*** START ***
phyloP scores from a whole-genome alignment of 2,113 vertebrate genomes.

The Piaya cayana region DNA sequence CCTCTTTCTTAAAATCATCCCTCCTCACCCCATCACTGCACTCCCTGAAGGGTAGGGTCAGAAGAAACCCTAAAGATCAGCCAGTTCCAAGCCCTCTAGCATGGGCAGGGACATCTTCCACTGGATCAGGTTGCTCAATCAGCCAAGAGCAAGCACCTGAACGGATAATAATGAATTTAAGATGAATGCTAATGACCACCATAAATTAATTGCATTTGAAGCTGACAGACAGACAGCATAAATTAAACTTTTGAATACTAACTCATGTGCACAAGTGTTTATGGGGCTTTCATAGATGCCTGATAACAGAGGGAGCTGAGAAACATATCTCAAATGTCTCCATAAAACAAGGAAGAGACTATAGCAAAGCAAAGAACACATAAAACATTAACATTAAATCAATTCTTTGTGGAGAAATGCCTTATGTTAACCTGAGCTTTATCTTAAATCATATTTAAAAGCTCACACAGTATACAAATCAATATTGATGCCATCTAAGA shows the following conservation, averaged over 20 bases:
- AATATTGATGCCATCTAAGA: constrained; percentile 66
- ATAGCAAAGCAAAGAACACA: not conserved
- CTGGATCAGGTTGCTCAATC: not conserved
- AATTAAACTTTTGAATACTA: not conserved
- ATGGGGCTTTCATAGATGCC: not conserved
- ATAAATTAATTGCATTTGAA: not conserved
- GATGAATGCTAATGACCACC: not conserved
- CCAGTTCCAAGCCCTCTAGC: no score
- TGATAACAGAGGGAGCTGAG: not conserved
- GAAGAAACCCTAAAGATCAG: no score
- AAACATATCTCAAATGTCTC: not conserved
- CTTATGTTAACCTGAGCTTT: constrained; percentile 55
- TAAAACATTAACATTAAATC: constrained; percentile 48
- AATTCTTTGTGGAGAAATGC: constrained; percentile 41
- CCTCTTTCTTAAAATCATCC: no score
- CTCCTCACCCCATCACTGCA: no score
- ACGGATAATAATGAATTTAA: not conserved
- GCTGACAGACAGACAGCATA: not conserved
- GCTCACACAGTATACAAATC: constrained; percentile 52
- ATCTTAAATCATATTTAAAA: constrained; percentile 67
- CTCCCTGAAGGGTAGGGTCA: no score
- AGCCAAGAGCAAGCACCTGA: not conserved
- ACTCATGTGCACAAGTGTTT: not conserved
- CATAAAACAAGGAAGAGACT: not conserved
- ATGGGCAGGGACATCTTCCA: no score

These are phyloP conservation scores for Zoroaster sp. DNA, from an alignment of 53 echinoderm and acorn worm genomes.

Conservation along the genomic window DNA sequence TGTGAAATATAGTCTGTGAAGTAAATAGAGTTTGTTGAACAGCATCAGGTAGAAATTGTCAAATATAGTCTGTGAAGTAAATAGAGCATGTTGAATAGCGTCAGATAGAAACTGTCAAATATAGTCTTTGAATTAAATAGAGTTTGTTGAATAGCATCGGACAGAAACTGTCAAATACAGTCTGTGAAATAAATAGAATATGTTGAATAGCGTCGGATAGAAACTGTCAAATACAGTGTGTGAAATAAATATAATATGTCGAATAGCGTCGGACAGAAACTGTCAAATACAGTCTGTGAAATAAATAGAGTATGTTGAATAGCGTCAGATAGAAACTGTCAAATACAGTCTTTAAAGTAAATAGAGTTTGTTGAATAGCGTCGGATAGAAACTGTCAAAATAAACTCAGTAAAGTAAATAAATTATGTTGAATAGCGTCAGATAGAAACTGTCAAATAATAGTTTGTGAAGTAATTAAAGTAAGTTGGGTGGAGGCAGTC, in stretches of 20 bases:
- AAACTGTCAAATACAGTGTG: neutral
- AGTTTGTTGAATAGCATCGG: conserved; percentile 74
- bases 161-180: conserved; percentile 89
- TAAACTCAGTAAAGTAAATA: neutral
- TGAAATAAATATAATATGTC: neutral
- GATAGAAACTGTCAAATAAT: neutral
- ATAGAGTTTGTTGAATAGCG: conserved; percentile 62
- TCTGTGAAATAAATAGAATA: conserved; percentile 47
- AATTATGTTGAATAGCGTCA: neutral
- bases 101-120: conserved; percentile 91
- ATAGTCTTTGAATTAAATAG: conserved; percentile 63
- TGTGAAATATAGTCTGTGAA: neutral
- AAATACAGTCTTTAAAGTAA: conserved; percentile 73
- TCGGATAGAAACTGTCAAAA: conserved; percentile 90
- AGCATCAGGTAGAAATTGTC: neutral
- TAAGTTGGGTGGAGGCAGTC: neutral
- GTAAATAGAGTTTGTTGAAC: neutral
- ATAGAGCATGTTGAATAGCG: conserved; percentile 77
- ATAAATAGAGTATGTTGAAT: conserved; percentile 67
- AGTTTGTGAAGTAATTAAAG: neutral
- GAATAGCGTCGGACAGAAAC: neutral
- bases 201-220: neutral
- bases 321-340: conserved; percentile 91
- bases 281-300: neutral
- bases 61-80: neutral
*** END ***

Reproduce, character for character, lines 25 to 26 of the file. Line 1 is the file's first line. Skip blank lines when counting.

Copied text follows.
- ACTCATGTGCACAAGTGTTT: not conserved
- CATAAAACAAGGAAGAGACT: not conserved